Remember to Communicate often – Let your people know how they are doing (good or bad). Educate them by making sure they know how to perform the task and if they don’t teach them how. And Delegate the task to those who are capable of accomplishing what you set out to do. And then get out of their way and let them do it. (Resist the urge to micro-manage)

PLOCing may be for the birds – but, it’s good for managers and leaders too. 😉

Life Lessons – Selling Yourself is a Contact Sport

Everybody sells. We are always selling something.  Selling involves one person communicating with an individual or group to make a sale – to persuade a client to buy something  – a product, a service, a good idea or something that satisfies your needs or their needs on a personal level , or on a business level when an individual is purchasing for a company. David Ogilvy, one of the fathers of modern advertising, said it best: “We sell or else.” If you don’t ask – you don’t get. But to get – you’ve got to learn to ask for what you want the right way.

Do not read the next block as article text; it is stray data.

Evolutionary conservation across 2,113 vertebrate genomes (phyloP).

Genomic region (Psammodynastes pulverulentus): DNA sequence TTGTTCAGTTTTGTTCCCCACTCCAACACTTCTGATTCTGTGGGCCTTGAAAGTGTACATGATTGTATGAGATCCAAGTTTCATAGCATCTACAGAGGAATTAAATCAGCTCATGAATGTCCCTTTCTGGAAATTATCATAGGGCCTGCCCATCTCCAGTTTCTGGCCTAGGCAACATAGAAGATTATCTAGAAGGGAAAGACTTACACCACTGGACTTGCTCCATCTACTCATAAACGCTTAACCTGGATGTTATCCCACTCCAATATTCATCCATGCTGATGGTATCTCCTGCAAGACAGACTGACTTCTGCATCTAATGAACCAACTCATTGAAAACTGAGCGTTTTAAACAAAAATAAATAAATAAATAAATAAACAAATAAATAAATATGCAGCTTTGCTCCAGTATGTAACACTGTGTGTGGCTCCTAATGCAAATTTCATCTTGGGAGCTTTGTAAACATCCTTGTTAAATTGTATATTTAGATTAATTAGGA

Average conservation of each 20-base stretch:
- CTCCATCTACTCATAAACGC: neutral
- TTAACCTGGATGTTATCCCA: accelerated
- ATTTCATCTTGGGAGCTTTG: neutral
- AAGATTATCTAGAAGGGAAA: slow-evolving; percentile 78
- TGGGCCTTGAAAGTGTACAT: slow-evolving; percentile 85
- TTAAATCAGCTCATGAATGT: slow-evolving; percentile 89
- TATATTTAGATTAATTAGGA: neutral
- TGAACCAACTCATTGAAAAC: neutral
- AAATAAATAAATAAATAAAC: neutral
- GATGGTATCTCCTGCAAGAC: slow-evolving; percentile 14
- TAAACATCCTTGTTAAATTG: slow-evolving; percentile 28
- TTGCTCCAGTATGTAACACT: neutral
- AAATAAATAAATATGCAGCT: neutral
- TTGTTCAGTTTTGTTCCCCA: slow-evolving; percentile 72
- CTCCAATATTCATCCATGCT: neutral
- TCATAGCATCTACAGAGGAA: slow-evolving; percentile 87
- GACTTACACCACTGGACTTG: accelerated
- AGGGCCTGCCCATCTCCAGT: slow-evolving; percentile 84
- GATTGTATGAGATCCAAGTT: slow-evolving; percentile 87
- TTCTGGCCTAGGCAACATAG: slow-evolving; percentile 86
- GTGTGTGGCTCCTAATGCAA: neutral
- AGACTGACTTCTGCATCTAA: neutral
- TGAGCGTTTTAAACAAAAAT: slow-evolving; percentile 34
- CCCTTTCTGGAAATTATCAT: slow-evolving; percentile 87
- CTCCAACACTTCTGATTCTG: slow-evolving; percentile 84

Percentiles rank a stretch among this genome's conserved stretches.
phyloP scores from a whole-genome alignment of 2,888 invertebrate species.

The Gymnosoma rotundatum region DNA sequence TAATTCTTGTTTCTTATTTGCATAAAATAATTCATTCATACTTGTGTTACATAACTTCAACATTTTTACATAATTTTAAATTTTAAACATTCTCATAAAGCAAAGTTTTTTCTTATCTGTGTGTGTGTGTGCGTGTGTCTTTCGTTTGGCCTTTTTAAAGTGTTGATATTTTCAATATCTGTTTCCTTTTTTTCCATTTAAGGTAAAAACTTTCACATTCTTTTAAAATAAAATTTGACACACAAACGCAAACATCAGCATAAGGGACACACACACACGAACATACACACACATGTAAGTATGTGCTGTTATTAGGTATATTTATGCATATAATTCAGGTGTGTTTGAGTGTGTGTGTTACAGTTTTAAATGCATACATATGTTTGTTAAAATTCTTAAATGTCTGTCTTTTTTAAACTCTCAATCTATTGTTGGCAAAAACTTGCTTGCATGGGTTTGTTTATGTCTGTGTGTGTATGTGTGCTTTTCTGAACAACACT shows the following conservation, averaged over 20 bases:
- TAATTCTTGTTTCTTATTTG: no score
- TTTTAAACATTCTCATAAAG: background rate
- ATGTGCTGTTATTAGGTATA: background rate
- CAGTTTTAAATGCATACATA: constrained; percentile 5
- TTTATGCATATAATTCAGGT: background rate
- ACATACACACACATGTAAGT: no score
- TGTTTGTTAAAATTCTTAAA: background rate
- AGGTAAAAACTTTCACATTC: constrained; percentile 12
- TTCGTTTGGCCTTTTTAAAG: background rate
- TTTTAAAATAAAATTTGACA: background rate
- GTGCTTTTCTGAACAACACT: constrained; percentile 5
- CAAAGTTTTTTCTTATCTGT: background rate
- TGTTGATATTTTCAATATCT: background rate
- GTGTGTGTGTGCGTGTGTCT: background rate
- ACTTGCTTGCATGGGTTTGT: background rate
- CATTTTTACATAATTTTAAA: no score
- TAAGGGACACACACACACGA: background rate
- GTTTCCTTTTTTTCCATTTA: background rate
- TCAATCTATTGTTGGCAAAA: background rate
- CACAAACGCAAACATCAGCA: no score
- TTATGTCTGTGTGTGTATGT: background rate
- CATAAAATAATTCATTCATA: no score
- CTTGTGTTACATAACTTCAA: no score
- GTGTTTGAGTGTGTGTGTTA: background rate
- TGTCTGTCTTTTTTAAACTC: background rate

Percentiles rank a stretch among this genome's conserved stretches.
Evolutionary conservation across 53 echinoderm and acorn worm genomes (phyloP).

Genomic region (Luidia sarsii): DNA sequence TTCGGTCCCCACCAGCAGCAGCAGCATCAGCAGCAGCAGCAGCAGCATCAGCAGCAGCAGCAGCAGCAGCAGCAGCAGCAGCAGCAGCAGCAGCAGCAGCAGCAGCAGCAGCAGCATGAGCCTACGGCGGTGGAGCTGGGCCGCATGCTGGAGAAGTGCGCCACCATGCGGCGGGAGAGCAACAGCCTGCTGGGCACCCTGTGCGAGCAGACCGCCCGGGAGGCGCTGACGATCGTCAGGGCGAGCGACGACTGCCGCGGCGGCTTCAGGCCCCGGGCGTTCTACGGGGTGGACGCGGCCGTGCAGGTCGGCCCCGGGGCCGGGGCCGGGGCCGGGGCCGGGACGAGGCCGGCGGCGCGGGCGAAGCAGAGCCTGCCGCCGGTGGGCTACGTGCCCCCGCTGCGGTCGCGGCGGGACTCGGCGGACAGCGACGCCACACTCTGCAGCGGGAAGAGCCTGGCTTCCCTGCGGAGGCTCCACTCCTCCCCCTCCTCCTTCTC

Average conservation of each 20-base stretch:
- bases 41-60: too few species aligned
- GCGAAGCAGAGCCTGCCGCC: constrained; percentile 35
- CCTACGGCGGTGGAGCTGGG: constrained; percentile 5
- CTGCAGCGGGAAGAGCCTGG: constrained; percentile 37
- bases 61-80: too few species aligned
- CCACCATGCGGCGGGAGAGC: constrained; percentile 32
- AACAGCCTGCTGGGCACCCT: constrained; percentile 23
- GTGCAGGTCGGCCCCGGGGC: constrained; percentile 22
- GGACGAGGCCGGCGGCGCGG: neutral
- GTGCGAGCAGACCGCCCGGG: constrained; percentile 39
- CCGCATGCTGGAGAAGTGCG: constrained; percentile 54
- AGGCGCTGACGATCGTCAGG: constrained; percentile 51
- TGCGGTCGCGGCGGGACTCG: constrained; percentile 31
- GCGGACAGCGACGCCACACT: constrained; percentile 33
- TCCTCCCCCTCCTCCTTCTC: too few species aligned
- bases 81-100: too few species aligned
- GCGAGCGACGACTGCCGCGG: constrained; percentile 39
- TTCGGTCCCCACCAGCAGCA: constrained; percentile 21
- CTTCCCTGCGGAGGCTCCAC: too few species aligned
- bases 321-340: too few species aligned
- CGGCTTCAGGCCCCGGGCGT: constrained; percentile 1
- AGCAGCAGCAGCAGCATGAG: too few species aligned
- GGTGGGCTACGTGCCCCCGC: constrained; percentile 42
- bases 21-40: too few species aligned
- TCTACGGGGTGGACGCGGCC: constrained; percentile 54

When you think about it – your life is a series of sales presentations. Children develop selling skills early on in life to get what they want. When you want something or someone to do something, you use your selling skills. When you attempt to get a date, ask for a pay raise, provide cost-effective solutions to solve a clients problem or deal with customer service representatives, you are using your personal selling skills. (Mind you some are better at it than others)